Let My People Go (He did not let them go)

We began the new calendar year with a new book of the Torah: We are now in Shemot, also known as Exodus. Many of the children are familiar with the story of Moses and Pharaoh from Passover seders they have attended. They were surprised to discover that the Torah portion from last week ended in a cliffhanger: the Egyptians had just suffered the plague of hail (and fire!), and Pharaoh was about to let the people go. But then Pharaoh changed his mind again, and said the people had to stay in Egypt.

We have been discussing some of the themes that this part of the Torah raises: what does it mean to be a responsible person? How can we take care of each other? How can we stand up to injustice? These are big topics, but even our smallest children are interested in discussing them.

One way that we took care of each other this week was for the students from kindergarten through fifth grade to work together to create tactile aleph-bet letters that the youngest students can use to learn their aleph-bet. The oldest students helped to guide the younger ones, and they all worked together to create a helpful learning tool.

Our oldest students spent their time with Cantor Ellen, in deeper discussion of the portion. They wrote, and shared, a skit showing how we still need persistence in order to successfully meet our goals when we approach people in power. The end of their skit made it to the successful conclusion, just as those of us who are familiar with the Passover story know Moses will (eventually) succeed against Pharaoh.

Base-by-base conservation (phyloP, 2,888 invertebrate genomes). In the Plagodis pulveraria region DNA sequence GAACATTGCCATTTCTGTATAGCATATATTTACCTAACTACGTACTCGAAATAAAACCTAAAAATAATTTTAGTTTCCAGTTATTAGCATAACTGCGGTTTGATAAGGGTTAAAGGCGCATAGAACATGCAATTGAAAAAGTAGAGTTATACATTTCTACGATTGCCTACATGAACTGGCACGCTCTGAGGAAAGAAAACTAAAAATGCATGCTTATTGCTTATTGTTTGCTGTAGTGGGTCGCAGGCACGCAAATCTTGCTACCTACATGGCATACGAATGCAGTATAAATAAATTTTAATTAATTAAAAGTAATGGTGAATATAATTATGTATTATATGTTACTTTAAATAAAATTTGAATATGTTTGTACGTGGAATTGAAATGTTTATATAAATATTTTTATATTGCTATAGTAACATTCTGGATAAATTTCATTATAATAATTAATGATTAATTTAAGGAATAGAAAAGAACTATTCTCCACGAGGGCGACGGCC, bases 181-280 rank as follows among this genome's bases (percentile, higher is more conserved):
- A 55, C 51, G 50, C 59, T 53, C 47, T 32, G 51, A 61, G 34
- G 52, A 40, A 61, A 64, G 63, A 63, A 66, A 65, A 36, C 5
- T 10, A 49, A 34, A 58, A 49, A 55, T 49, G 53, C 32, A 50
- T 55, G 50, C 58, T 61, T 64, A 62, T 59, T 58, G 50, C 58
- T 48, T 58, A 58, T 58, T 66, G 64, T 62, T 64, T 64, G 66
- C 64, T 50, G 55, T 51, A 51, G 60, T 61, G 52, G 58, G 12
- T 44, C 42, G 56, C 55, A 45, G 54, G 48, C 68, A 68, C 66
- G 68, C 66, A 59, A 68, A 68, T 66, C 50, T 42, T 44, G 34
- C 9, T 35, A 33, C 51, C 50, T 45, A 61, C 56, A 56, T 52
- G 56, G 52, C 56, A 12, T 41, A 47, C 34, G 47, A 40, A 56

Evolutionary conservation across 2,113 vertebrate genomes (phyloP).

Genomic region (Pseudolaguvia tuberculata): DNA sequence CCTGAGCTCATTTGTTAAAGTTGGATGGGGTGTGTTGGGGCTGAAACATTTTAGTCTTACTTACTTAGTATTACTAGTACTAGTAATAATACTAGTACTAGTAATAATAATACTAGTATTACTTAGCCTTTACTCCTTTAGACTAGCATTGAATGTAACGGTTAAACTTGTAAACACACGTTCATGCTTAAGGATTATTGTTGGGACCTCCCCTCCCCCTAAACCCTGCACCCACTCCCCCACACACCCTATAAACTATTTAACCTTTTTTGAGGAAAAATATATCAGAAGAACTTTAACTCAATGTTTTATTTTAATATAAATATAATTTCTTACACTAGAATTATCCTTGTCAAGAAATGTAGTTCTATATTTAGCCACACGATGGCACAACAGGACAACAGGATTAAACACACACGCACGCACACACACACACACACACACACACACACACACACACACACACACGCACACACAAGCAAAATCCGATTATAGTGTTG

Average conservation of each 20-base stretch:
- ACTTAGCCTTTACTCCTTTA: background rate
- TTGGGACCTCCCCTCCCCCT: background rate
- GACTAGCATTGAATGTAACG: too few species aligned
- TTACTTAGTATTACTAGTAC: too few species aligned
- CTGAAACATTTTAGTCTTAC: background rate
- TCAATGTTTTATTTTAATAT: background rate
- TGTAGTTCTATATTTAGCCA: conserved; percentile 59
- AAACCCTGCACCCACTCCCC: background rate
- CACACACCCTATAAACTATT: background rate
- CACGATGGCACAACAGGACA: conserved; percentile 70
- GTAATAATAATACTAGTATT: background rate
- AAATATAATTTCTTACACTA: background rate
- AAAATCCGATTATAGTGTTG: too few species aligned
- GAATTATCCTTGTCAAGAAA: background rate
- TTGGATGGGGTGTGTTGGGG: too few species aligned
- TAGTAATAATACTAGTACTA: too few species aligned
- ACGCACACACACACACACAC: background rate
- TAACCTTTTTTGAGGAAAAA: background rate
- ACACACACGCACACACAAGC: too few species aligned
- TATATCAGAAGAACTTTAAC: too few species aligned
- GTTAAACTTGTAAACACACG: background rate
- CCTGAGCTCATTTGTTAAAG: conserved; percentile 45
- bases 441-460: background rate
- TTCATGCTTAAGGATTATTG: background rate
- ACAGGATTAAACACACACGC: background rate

Coming up:

Friday Masa, 4:00-6:00

New times: Stories with Rabbi Brent will begin at 4:30; Adult learning with Rabbi Brent will begin at 5:00. Cantor Ellen and our oldest students will greet the children who come for Stories with the Rabbi, and sing some songs before Mini Minyan.
Mini Minyan at 5:30, Kiddush and Potluck at 6:00. Bina service at 7:00

Sunday Masa, 9:30-12:30.

This week's journal topic: In this week’s Torah portion, Pharaoh keeps on being stubborn and refusing to let all of the people go. But Moses was also stubborn! He made sure that all of the Hebrew people got to go free. All of the Egyptian people were punished because of what Pharaoh did. All of the Hebrew people were rewarded because of what Moses did.

When is it bad to be stubborn? When is it good to be stubborn?